Costa Rica, Nicaragua at odds over border dispute
Costa Rica and Nicaragua are at odds over a border dispute, with a 48-hour ultimatum issued by Costa Rican President Laura Chinchilla on the issue set to expire Thursday, dpa reported.
The Nicaraguan government sent troops to the border last week. The river San Juan, which marks the common border, is acknowledged by both sides to belong to Nicaragua. However, Nicaraguan troops stationed themselves on Calero Island, which Costa Rica claims as its own, and planted their flag there.
Chinchilla has insisted that this is an unacceptable occupation of Costa Rican land, and has demanded that Nicaragua withdraw its troops.
The Organization of American States (OAS) is to meet Thursday to discuss the issue. OAS Secretary General Jose Miguel Insulza visited both countries from Friday to Monday and also flew over the area in dispute, to brace his mediation efforts.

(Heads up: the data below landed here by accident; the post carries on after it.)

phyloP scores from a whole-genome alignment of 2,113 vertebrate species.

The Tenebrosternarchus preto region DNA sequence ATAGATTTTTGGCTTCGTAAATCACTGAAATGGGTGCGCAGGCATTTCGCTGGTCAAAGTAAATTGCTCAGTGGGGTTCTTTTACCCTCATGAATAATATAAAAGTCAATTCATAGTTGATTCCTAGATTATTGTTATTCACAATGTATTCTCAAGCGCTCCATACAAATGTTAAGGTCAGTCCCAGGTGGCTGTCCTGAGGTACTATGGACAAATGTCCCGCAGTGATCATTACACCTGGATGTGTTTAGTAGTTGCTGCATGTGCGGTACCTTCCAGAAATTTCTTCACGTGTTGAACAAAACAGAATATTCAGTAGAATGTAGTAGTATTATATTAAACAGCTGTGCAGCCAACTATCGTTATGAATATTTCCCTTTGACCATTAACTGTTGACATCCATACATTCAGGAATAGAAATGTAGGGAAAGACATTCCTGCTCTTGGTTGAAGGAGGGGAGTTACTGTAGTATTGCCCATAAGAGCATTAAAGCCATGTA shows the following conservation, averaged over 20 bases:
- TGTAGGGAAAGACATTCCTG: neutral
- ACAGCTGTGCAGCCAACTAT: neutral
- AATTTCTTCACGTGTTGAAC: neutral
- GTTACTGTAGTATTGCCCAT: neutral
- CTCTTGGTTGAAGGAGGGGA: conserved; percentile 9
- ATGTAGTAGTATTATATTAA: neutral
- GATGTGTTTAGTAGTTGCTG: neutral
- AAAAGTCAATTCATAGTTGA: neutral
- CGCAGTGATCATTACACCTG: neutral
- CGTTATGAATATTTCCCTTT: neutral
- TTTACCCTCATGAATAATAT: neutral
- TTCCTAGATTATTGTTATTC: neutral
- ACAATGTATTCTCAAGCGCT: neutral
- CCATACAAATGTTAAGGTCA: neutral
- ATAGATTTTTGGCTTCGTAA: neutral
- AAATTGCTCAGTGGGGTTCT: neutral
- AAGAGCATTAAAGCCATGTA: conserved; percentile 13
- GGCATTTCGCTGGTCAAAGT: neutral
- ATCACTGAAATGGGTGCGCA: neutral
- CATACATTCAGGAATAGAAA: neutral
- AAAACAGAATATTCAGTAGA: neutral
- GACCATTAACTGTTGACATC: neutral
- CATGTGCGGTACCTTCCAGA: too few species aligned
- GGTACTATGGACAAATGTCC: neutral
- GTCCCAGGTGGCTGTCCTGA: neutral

Costa Rica is one of only a few countries around the world that have no Armed Forces.
From Isla Calero, a wild area of some 150 square kilometres, Nicaraguan forces are dredging the river bed, in order to allow cruise liners through in the future. Beyond territorial issues, Costa Rica denounces that these actions are harmful to the environment.
In an interview Wednesday with CNN en Espanol, Chinchilla declared her willingness to discuss border complaints with Nicaragua, but demanded as a prerequisite that Managua withdraw its forces from the are in dispute "as a sign of good will." Otherwise, she stressed, no talks would be possible.
However, no end appeared to be in sight. The Nicaraguan National Assembly was to meet later Wednesday in the southern province of San Carlos, adjacent to the area in dispute, with a view to granting additional funds for military border surveillance in the region.